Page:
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    Yes it is if the components allow it! I am not selling anything here but:

    2.0t VW/audi stock 200hp/205tq JUST SOFTWARE 254hp/265tq

    1.9TDI VW/AUdi stock 100hp/177tq JUST SOFTWARE 139hp/256tq

    The tdi is no smoke unlike the big trucks. The tdi is 100% ecu control and monitoring of all components unlike the big trucks.

    I know this waaaaay off topic so I won't say anymore!

    To respond to BB when the EPA says, " you need to make them more efficient". Then I think you would see more innovative stuff, over and out!
     
  9. Buckincrazy

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  10. Buckincrazy

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  11. begreen

    begreen
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    Not so. Finally the fleet average MPG requirement (CAFE) has gone up. The govt. doesn't tell carmakers how to do this. There have been some diverse approaches toward achieving this goal.
     
  12. John Ackerly

    John Ackerly
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    Just reread this string and was struck by universal support for the 1988 EPA regulations. I agree that definitely spurred innovation by those who had the wherewithal. Those regulations didn't apply to pellet stoves, and we saw the invention of the pellet stove - which probably represents the greatest single innovation in cleaner wood heating in last 30 years. Outdoor boilers weren't regulated either, and the opposite seemed to happened: very little innovation, lots of advertising and promotion - and terrible efficiency and emission numbers.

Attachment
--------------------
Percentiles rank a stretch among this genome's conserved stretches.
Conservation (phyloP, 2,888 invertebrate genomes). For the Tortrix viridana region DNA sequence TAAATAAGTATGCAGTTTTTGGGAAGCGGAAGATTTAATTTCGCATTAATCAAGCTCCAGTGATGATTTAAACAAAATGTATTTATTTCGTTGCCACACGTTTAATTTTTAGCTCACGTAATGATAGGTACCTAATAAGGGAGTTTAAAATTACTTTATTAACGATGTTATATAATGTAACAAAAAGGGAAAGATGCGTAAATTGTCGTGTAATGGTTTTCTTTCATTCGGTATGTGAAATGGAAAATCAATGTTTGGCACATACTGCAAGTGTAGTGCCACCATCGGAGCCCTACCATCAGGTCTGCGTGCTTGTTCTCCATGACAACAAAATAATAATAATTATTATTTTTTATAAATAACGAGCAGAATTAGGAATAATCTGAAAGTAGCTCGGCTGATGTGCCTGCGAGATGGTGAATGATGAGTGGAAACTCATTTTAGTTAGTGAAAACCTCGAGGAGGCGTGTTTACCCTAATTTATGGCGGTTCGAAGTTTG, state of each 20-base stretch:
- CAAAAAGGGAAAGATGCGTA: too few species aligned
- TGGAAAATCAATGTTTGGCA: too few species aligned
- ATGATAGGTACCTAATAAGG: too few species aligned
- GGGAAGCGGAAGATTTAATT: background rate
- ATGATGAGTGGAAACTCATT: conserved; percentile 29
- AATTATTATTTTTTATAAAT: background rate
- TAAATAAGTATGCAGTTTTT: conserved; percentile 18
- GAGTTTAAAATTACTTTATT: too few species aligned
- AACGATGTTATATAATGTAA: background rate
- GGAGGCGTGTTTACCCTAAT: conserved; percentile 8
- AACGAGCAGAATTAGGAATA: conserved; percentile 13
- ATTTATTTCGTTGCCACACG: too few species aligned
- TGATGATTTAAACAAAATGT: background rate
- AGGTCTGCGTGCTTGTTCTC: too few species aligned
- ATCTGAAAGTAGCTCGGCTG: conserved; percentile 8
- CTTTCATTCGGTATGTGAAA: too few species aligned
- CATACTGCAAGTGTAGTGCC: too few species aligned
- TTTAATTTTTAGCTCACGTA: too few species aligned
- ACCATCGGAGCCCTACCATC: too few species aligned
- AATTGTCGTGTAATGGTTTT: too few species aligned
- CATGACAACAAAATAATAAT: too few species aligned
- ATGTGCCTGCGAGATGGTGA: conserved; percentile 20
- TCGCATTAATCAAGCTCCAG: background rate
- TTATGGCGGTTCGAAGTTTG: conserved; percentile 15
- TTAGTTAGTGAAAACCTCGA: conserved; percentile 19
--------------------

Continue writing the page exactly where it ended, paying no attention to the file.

Also seemed that lots of folks identified high cost of testing as a barrier to innovation. Testing costs wouldn't be so bad if you culd sell 2 or 3 times the number of stoves that most manufacturers sell. Then the test costs would be far lower, per stove sold.

    I'm also not convinced that cleaner and higher efficiency stoves means a lot more cost. Once the technology is developed - like secondary burn tubes - everyone adopts it. Its amazing how millions of people struggled for centuries trying to figure out who to get heat in the room and smoke out of it, and not even Ben Franklin realized that it simply took a closed stove. The Germans had already figured it out with both steel and masonry, as lots of other northern European countries had. But in the U.K. and the U.S., we resisted the obvious innovation that occurred. We finally got closed stoves, then we got stoves that closed too much, and then EPA required they get enough air to keep them cleaner. Who knows what the next chapter holds.
     
  13. begreen

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    High testing costs are still a barrier to innovation. It stops small shops that can't afford it from participating. They may have great ideas that garner little attention without EPA certification.
     
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  14. stoveguy2esw

    stoveguy2esw
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    actually it does, as long as its tested for epa cert. ALL of our current pellet stoves are tested to phase 2 and exceed it , "dirtiest" one we have came in at 3.1 GPH many pellet stoves are rated "epa exempt" as air is well above the 35/1 loophole. biggest reason as said above is cost, figure 100K floor figure to develop and certify a new design as EPA certified. we do the same testing in house the lab does so we know the unit will pass when we send it up to test but it takes time and work and money.